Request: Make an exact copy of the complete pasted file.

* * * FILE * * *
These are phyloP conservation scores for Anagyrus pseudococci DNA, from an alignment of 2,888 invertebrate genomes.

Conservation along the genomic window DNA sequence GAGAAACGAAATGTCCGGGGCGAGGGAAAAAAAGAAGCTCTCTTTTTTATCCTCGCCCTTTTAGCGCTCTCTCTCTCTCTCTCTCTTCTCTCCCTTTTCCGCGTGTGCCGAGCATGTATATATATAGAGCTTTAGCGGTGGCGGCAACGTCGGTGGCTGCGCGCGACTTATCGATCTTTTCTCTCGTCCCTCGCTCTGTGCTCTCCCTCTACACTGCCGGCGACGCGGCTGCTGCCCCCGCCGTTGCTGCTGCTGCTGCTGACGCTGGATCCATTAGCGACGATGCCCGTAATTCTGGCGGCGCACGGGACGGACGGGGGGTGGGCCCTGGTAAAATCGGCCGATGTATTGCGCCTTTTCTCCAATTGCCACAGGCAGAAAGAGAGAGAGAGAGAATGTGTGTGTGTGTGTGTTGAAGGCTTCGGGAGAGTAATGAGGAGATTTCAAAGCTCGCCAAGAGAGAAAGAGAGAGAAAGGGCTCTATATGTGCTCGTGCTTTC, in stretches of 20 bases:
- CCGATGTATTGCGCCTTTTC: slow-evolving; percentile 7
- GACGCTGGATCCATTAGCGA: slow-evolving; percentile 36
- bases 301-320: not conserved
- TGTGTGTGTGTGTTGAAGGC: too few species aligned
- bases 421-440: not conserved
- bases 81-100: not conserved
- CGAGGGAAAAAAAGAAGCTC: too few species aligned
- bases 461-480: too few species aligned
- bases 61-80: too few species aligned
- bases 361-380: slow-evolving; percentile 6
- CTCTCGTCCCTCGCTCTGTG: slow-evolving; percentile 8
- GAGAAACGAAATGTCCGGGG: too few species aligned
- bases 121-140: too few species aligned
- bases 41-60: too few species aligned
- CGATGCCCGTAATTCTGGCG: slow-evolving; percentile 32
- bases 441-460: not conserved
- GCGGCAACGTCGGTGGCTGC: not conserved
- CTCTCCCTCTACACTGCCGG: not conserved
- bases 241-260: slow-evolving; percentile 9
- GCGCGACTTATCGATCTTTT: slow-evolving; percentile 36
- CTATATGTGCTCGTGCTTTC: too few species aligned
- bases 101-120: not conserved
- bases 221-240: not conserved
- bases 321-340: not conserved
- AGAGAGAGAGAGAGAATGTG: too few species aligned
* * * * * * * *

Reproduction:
These are phyloP conservation scores for Anagyrus pseudococci DNA, from an alignment of 2,888 invertebrate genomes.

Conservation along the genomic window DNA sequence GAGAAACGAAATGTCCGGGGCGAGGGAAAAAAAGAAGCTCTCTTTTTTATCCTCGCCCTTTTAGCGCTCTCTCTCTCTCTCTCTCTTCTCTCCCTTTTCCGCGTGTGCCGAGCATGTATATATATAGAGCTTTAGCGGTGGCGGCAACGTCGGTGGCTGCGCGCGACTTATCGATCTTTTCTCTCGTCCCTCGCTCTGTGCTCTCCCTCTACACTGCCGGCGACGCGGCTGCTGCCCCCGCCGTTGCTGCTGCTGCTGCTGACGCTGGATCCATTAGCGACGATGCCCGTAATTCTGGCGGCGCACGGGACGGACGGGGGGTGGGCCCTGGTAAAATCGGCCGATGTATTGCGCCTTTTCTCCAATTGCCACAGGCAGAAAGAGAGAGAGAGAGAATGTGTGTGTGTGTGTGTTGAAGGCTTCGGGAGAGTAATGAGGAGATTTCAAAGCTCGCCAAGAGAGAAAGAGAGAGAAAGGGCTCTATATGTGCTCGTGCTTTC, in stretches of 20 bases:
- CCGATGTATTGCGCCTTTTC: slow-evolving; percentile 7
- GACGCTGGATCCATTAGCGA: slow-evolving; percentile 36
- bases 301-320: not conserved
- TGTGTGTGTGTGTTGAAGGC: too few species aligned
- bases 421-440: not conserved
- bases 81-100: not conserved
- CGAGGGAAAAAAAGAAGCTC: too few species aligned
- bases 461-480: too few species aligned
- bases 61-80: too few species aligned
- bases 361-380: slow-evolving; percentile 6
- CTCTCGTCCCTCGCTCTGTG: slow-evolving; percentile 8
- GAGAAACGAAATGTCCGGGG: too few species aligned
- bases 121-140: too few species aligned
- bases 41-60: too few species aligned
- CGATGCCCGTAATTCTGGCG: slow-evolving; percentile 32
- bases 441-460: not conserved
- GCGGCAACGTCGGTGGCTGC: not conserved
- CTCTCCCTCTACACTGCCGG: not conserved
- bases 241-260: slow-evolving; percentile 9
- GCGCGACTTATCGATCTTTT: slow-evolving; percentile 36
- CTATATGTGCTCGTGCTTTC: too few species aligned
- bases 101-120: not conserved
- bases 221-240: not conserved
- bases 321-340: not conserved
- AGAGAGAGAGAGAGAATGTG: too few species aligned